Bell's palsy is a form of temporary facial paralysis resulting from damage or trauma to the facial nerves. The facial nerve-also called the 7th cranial nerve-travels through a narrow, bony canal (called the Fallopian canal) in the skull, beneath the ear, to the muscles on each side of the face. For most of its journey, the nerve is encased in this bony shell.
Each facial nerve directs the muscles on one side of the face, including those that control eye blinking and closing, and facial expressions such as smiling and frowning. Additionally, the facial nerve carries nerve impulses to the lacrimal or tear glands, the saliva glands, and the muscles of a small bone in the middle of the ear called the stapes. The facial nerve also transmits taste sensations from the tongue.
When Bell's palsy occurs, the function of the facial nerve is disrupted, causing an interruption in the messages the brain sends to the facial muscles. This interruption results in facial weakness or paralysis.
Bell's palsy is named for Sir Charles Bell, a 19th century Scottish surgeon who described the facial nerve and its connection to the condition. The disorder, which is not related to stroke, is the most common cause of facial paralysis. Generally, Bell's palsy affects only one of the paired facial nerves and one side of the face, however, in rare cases, it can affect both sides.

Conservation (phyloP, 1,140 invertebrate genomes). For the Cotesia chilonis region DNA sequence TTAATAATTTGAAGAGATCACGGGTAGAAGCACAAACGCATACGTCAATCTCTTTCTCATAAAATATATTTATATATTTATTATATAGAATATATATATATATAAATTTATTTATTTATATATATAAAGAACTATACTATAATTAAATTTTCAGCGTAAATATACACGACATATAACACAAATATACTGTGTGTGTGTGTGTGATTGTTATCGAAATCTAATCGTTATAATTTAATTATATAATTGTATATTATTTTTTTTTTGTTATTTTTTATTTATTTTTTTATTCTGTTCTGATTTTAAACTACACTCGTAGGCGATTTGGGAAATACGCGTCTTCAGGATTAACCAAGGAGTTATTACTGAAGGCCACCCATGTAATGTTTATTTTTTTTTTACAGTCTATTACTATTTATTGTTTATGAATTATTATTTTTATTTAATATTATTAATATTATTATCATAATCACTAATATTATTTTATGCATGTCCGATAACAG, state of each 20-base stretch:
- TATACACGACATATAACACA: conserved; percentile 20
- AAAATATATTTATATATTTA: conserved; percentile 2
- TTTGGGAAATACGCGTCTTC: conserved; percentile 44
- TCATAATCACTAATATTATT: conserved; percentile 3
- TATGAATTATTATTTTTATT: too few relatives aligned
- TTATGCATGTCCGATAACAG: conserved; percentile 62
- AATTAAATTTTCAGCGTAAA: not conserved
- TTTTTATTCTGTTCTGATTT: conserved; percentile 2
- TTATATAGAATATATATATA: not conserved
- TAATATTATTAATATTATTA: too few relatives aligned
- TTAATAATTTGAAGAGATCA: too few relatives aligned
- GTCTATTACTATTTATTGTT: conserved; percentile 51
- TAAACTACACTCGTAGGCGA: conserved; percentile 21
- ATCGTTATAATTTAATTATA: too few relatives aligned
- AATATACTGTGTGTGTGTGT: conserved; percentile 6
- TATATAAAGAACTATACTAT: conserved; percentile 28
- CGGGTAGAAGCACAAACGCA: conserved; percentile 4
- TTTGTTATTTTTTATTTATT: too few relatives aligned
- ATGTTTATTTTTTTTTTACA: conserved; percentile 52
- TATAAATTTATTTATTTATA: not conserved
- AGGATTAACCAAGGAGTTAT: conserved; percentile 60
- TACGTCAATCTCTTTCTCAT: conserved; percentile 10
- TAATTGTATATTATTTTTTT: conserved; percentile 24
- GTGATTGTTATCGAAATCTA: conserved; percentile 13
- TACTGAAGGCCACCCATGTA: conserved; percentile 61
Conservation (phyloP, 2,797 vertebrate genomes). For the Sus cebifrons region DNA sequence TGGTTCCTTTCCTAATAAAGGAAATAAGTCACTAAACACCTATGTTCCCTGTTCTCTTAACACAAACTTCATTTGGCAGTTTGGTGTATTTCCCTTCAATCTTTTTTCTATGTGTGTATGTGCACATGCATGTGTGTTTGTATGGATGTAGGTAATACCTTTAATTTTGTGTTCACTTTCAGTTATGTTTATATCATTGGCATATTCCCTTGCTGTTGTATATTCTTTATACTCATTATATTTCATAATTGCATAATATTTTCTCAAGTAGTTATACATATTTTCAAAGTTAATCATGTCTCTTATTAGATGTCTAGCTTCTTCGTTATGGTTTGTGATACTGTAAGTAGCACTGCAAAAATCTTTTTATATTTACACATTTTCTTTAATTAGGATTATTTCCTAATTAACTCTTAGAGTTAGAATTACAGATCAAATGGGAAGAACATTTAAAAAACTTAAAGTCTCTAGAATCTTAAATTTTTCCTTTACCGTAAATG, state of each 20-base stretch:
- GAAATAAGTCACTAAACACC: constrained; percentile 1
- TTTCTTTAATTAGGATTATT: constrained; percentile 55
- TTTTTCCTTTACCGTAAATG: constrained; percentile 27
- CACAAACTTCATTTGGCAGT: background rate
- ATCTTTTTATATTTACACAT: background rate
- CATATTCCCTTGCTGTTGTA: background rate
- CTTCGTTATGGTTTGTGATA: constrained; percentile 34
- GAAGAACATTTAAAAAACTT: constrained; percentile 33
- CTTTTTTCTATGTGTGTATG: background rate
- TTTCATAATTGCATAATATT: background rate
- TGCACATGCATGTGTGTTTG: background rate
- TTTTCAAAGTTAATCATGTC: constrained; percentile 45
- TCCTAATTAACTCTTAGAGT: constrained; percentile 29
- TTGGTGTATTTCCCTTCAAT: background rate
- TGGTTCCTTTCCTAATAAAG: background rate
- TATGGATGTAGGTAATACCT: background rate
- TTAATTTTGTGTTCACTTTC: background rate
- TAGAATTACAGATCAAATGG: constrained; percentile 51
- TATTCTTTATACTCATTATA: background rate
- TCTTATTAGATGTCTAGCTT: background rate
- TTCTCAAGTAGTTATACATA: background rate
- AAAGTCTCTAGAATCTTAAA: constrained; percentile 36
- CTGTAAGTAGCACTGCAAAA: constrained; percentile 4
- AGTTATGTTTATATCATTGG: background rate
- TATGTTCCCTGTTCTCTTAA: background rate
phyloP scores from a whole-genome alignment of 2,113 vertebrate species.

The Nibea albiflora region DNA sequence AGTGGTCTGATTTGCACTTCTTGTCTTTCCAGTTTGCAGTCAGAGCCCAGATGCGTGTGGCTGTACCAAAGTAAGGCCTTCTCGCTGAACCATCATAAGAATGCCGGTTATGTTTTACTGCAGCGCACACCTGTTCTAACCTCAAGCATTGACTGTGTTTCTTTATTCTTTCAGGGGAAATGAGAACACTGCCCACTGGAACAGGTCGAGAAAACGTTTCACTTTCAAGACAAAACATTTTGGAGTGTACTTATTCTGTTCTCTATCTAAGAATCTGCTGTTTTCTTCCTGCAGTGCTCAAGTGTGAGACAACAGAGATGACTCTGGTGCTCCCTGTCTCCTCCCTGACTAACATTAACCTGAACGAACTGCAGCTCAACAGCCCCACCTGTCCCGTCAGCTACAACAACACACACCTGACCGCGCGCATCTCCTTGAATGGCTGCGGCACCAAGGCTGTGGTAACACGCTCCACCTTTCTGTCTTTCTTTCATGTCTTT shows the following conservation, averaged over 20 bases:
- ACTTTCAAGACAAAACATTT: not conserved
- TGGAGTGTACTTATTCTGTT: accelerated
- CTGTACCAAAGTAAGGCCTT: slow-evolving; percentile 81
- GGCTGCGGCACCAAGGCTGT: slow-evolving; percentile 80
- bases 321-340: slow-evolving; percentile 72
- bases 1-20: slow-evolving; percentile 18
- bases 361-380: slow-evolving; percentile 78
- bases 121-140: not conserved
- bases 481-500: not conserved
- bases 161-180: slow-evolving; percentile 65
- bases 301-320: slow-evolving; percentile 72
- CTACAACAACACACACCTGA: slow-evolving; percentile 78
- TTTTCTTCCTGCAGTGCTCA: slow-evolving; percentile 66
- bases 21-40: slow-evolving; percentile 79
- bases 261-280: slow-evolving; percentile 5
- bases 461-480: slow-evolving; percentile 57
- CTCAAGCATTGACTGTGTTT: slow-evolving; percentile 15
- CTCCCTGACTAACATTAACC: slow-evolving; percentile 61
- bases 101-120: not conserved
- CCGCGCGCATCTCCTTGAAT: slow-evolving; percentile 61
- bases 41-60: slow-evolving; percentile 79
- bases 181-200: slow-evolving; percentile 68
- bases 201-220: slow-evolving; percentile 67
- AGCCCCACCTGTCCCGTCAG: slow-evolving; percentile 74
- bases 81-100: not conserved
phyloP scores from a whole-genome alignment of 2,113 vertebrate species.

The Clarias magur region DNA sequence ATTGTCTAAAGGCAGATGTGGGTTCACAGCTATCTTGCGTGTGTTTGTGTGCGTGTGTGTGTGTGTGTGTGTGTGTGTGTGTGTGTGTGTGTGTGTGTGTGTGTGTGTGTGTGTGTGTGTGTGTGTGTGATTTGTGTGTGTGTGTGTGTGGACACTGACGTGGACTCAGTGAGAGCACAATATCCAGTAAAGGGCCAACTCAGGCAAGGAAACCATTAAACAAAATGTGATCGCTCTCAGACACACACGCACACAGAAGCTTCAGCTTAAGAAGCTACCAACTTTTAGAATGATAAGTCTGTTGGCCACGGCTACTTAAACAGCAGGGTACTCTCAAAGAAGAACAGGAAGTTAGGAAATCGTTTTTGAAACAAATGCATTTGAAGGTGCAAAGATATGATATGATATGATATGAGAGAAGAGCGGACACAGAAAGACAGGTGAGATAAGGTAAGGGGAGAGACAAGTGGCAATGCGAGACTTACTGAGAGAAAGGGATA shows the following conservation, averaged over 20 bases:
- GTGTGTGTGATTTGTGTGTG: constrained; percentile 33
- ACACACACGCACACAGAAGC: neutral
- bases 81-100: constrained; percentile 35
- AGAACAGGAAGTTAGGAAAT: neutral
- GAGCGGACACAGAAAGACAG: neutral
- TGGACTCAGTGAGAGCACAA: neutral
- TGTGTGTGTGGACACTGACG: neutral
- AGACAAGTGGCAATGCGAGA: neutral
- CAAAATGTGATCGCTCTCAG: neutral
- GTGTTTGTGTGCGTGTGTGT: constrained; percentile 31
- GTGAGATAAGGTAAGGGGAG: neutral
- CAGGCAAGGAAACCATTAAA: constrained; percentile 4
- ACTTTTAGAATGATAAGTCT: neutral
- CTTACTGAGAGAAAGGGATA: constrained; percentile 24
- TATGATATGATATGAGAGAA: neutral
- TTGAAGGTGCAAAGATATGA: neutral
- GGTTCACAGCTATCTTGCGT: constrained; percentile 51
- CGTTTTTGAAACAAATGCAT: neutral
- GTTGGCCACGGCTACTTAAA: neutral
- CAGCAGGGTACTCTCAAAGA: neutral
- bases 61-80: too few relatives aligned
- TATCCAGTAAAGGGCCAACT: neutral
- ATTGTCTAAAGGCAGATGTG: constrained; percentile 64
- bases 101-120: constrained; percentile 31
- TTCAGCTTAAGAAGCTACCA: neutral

What are the symptoms?
Because the facial nerve has so many functions and is so complex, damage to the nerve or a disruption in its function can lead to many problems. Symptoms of Bell's palsy can vary from person to person and range in severity from mild weakness to total paralysis. These symptoms may include twitching, weakness, or paralysis on one or rarely both sides of the face. Other symptoms may include drooping of the eyelid and corner of the mouth, drooling, dryness of the eye or mouth, impairment of taste, and excessive tearing in one eye. Most often these symptoms, which usually begin suddenly and reach their peak within 48 hours, lead to significant facial distortion.
Other symptoms may include pain or discomfort around the jaw and behind the ear, ringing in one or both ears, headache, loss of taste, hypersensitivity to sound on the affected side, impaired speech, dizziness, and difficulty eating or drinking.
What causes Bell's Palsy?
Bell's palsy occurs when the nerve that controls the facial muscles is swollen, inflamed, or compressed, resulting in facial weakness or paralysis. Exactly what causes this damage, however, is unknown.